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Author: Prafull Goradia
ISBN/UPC (if available): 9789386141415
Goradia strove heroically to conquer stage fright, and at the age of forty, learned to deliver speeches in Urdu, having lived all his life in Bengal since the age of seven. He found himself drawn towards Hindutva, his form of cultural nationalism which meant upholding Hindu values, though not at the exclusion of other communities.
Such valiant efforts found him a place in Parliament, although his tenure as a Rajya Sabha MP of the Bharatiya Janata Party (BJP) was cut short-a happening for which he holds no one culpable. What this writer avers is that even though he did not renew his role as a parliamentarian, his political thought processes continue as before.
For a man whose life has spanned princely times, wartime rationing, Independence, the grisly spectacle of Partition, new threats on the Indian horizon and the purblindness of some of the nation's leaders, Prafull Goradia has plenty to write about.
FROM THE BOOK COVER:
When Prafull Goradia was barely two years old, he made the kind of demand only a child can make of his parents. Looking up at the night sky above his grandfather's house in princely Saurashtra, he told them authoritatively:
'Take me to the moon,
or I won't go to sleep.'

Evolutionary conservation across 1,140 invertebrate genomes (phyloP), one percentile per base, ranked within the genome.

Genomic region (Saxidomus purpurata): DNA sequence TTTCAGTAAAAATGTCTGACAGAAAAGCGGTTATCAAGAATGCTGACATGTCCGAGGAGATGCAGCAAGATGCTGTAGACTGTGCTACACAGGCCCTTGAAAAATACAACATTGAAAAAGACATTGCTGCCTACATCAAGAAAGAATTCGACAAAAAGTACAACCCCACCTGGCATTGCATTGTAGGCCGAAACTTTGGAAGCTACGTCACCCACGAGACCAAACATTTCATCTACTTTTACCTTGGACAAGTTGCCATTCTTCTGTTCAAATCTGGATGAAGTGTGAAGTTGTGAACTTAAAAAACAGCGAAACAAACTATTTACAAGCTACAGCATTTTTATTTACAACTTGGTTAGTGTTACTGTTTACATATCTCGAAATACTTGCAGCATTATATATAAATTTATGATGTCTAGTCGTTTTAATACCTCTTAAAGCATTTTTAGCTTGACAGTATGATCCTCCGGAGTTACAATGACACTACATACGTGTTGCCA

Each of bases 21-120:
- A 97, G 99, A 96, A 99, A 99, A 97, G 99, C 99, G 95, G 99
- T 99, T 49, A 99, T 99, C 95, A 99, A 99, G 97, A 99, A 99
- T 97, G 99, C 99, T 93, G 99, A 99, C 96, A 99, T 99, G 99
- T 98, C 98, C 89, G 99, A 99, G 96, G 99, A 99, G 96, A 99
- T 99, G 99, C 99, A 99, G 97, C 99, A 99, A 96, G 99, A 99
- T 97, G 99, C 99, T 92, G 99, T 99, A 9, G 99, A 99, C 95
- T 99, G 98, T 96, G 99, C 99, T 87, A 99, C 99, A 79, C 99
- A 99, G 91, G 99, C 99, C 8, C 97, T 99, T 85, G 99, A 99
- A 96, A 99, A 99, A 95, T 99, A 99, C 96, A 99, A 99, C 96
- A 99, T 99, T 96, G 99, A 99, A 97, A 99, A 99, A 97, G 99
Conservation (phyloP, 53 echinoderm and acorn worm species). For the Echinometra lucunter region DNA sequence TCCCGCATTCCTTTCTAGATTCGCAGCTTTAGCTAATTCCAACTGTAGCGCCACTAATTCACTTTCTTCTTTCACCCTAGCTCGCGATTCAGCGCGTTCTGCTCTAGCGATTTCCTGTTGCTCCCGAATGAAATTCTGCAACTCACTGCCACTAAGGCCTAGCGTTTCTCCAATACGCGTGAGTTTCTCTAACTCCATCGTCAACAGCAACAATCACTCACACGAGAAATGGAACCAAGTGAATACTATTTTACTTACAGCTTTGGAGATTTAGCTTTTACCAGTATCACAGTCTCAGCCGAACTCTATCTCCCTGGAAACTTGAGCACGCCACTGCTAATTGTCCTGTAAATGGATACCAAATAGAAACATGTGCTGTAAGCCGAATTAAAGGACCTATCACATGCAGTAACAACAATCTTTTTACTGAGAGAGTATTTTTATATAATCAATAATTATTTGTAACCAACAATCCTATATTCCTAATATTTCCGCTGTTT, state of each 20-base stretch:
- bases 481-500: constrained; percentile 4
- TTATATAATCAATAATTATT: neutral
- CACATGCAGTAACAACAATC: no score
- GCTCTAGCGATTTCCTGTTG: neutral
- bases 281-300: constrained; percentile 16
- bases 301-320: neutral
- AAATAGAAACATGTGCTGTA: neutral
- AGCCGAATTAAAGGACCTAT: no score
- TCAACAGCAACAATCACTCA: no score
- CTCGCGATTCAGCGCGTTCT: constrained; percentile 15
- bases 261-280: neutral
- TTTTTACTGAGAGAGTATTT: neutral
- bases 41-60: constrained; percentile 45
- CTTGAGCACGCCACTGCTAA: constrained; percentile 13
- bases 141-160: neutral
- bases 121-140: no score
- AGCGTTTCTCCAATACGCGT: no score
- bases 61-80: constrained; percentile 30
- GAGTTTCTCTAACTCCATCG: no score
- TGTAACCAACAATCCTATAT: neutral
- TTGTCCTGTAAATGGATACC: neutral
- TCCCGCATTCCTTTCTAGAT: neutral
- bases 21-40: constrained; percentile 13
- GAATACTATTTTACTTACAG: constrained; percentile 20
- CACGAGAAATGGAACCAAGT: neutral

The adult Goradia was to make similar demands of himself - with rather more success. His goal had been politics, a youthful commitment to his country. But such a career needed financial independence to be viable. Therefore the 'giant leaps' throughout his professional and public life.
The first was when he left a prestigious English firm in Calcutta, the largest and oldest tea-broking house in the world, to join an Indian family-owned agency. His well- wishers believed it would jeopardize his prospects in commerce. However, when his new employers were faced with the problem of reviving a terminally ill cigarette company they had acquired, Goradia took up the challenge, and was able to effect a turnaround.
His employers lived up to their promise of the 'insurance' namely, that they enable him to set up his own tea-broking company. Thus, Contemporary' was established, with top-class professionals, and he felt it was time he could relocate to Delhi in pursuit of his dream.
The national capital was yet another leap in the dark. He had no contacts, no godfather, to steer him through the political maze he had chosen to enter. Old political hands felt he was jeopardizing his life and career, on what Disraeli called the 'greasy pole' of public life.
He strove to conquer stage fright, and at the age of forty, learned to deliver speeches in Urdu, having lived all his life in Bengal since the age of seven. He found himself drawn towards Hindutva, his form of cultural nationalism which meant upholding Hindu values, though not at the exclusion of other communities.
Seventeen years later he found a place in Parliament.
For a man whose life has spanned princely times, Independence, the grisly spectacle of Partition, and the sybaritic style of Calcutta's sahib logs, including being present in Ayodhya on 6 December 1992 [raising new questions about who actually demolished the Babri Masjid], and as Narendra Modi's chief defender in the electronic media, post- Godhra, Prafull Goradia has plenty to write.
Why This Book?
1. 1975: Turning Point
2. In Maharaja’s Morbi
3. Lake Terrace, Calcutta
4. Thorns and a Crown at Elphinstone
5. A Nest of Sahibs
6. The Boxwallah
7. A Leap in the Dark
8. Agha Iqbal Mirza
9. Conspiracy at Cochin
10. Politics and Me
12. Narendra Modi
13. In Parliament
15. Some Regrets
16. An Economic Mantra
About The Author